"Collective action and the evolution of social norm internalization"
The Department of Anthropology seeks applicants for a tenure-track position as an Assistant Professor.
Anthropology professor Kristen Hawkes comments on the difficulties in studying killer whales to determine why they go through menopause.
Project leader Richard D. Hansen, adjunct professor of anthropology, recently discovered an ancient network of superhighways in Guatemala.
Check out the Red Butte promotional video featuring Anthropology Grad Students!
Men are more violent when there are more women around
Please join us on September 1, at 2:15pm
Study finds counter intuitive outcomes of gender imbalance
U archaeologists examine causes of domestication
Math simulations support theory of 'socially enforced nepotism'
CSBS Student Research Day winner
A new scenario crafted by University of Utah anthropologists explains how human ancestors used fire to their advantage
Nobel Laureate Amartya Sen will speak at the U of U on April 22nd
CSBS Superior Teaching Award Recipient
Do testosterone and cortisol interact in predicting social network centrality?
Experienced mentors are available to answer questions
Anthropology students participated in the event held on February 2nd
Congratulations to Professor Hawkes and PhD Student Christina Cloutier
Anthropology Professor and grad student worked with U of U geneticists on the study
Anthropology professor Leslie Knapp's latest research suggests that male howler monkeys have evolved two sex tactics to pass on their genes.
New Perspectives on the Ancient Maya and their Environment
Date: Friday, October 16th, 2015
Time: All Day Event
Location: The Forum, (5th Level), Natural History Museum of Utah
If you are in a special relationship with another person, thank grandma – not just yours, but all grandmothers since humans evolved.
Congratulations to Nicole Herzog, PhD who just accepted a position as Postdoctoral Research Associate with the Natural History Museum of Utah and the Department of Anthropology at University of Utah. She will be working with Professor Lisbeth Louderback on starch grain analysis.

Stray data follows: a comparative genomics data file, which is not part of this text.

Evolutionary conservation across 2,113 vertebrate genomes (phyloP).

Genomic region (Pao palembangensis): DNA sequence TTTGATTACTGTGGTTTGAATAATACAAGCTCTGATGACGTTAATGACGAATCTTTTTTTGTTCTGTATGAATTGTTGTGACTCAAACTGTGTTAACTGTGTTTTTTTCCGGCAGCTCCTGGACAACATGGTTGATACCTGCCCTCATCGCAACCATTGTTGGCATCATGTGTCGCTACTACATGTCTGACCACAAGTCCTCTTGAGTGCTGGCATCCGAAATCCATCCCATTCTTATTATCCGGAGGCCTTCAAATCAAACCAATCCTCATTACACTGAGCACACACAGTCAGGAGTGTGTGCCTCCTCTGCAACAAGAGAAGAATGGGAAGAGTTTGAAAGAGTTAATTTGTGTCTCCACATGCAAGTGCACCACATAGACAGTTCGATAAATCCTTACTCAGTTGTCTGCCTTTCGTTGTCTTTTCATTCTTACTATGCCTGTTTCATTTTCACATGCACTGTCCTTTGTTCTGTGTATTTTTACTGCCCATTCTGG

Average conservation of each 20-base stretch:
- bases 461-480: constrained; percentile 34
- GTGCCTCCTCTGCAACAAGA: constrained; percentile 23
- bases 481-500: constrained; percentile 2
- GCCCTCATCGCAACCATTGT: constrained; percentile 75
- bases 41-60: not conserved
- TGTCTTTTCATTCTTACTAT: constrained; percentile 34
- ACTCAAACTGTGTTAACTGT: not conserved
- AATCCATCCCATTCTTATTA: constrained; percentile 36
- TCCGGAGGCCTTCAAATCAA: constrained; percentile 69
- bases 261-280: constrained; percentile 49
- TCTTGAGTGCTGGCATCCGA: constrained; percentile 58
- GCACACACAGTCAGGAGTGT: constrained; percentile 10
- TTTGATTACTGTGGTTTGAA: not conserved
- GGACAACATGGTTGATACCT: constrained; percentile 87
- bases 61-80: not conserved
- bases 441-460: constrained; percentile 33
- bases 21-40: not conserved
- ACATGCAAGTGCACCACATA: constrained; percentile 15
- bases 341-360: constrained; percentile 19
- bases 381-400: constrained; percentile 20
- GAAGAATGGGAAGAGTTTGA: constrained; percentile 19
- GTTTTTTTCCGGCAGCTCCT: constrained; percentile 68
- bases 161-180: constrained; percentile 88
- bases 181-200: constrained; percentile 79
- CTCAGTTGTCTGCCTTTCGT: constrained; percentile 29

Karen Kramer, an associate professor of anthropology, published a study in the Journal of Human Evolution titled, “When Mothers Need Others: Life History Transitions Associated with the Evolution of Cooperative Breeding.”
10,000 Years of rabbit bones hint how climate change may hit mammals
Distinguished Professor Kristen Hawkes presents during the 2015 Hinkley Institute Outstanding Professor Series
Anthropology Professor Adrian Bell's latest study analyzes theories of how people from 900-3,500 years ago settled islands of the Pacific.
Join us April 2nd as we honor and celebrate Dr. McCullough
Professor Dennis O'Rourke is a CSBS Superior Research Award Finalist
Congratulations to our graduate and undergraduate students receiving fellowships, scholarships, and research and travel funds!
Distinguished Professor Kristen Hawkes is a CSBS Superior Teaching Award Finalist
Graduate Student Allison Wolfe Receives Prestigious Fellowship
Distinguished Professor Award Recipient
Why many Native Americans have concerns about DNA kits like 23andme
Men Want Commitment When Women Are Scarce
Three University of Utah faculty members were honored today for distinguished efforts to promote the uses of science by being elevated to the rank of fellow in the American Association for the Advancement of Science, the world's largest general-science society and publisher of the journal Science.
In Amazon Wars, Bands of Brothers-in-Law - How Culture Influences Violence Among the Amazon's 'Fierce People'
Professor Polly Wiessner Publishes Article in the journal Proceedings of the National Academy of Sciences
Firelight Talk of the Kalahari Bushmen: Did Tales Told over Fires Aid Our Social and Cultural Evolution?
"Testosterone Overload" This article explores if a surplus of men leads to an increase in violence and the possible reasons behind inconclusive findings.
"The Genetic Prehistory of the New World Arctic" The study addressed the genetic origins and relationships of the various New World Arctic cultures to each other and to modern-day populations in the region. Nuclear and mitochondrial DNA data unequivocally showed that the Paleo-Eskimos are closer to each other than to any other present-day population.
"Kangaroos Win When Aborigines Hunt with Fire: Co-evolution Benefits Australia’s Martu People and Wildlife"
On April 29th, the National Academy of Sciences (NAS) announced the election of 84 new members in recognition of their distinguished and continuing achievements in original research.
Genetic and environmental evidence indicates that after the ancestors of Native Americans left Asia, once linked Siberia and Alaska. Archaeological evidence is lacking because it drowned beneath the Bering Sea when sea levels rose.